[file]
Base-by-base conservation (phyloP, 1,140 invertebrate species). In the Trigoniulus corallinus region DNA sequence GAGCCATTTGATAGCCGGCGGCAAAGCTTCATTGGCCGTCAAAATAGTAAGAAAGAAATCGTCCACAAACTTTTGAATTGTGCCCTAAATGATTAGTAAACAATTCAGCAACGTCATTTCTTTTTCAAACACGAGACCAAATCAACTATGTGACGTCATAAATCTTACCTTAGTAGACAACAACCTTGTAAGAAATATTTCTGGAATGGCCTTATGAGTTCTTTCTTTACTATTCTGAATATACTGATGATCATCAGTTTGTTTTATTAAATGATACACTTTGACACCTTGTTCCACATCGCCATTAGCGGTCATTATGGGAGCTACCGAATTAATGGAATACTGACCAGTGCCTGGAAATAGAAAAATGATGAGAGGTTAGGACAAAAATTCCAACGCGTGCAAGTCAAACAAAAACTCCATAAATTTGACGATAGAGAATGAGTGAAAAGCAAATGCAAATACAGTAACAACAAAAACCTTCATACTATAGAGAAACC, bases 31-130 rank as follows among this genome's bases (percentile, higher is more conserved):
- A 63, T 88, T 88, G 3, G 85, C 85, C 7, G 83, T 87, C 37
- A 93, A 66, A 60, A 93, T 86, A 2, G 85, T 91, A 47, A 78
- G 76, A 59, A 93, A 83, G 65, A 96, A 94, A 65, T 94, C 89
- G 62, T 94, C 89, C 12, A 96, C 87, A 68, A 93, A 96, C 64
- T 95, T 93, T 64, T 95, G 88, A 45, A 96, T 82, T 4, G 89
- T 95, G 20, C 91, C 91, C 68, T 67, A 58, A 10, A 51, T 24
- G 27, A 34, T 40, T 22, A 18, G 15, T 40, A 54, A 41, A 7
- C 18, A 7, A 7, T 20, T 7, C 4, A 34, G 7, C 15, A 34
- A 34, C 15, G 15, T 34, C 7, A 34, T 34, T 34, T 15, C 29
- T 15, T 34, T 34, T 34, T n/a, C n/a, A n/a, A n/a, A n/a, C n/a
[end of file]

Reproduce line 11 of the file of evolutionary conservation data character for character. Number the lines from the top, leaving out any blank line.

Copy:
- T 15, T 34, T 34, T 34, T n/a, C n/a, A n/a, A n/a, A n/a, C n/a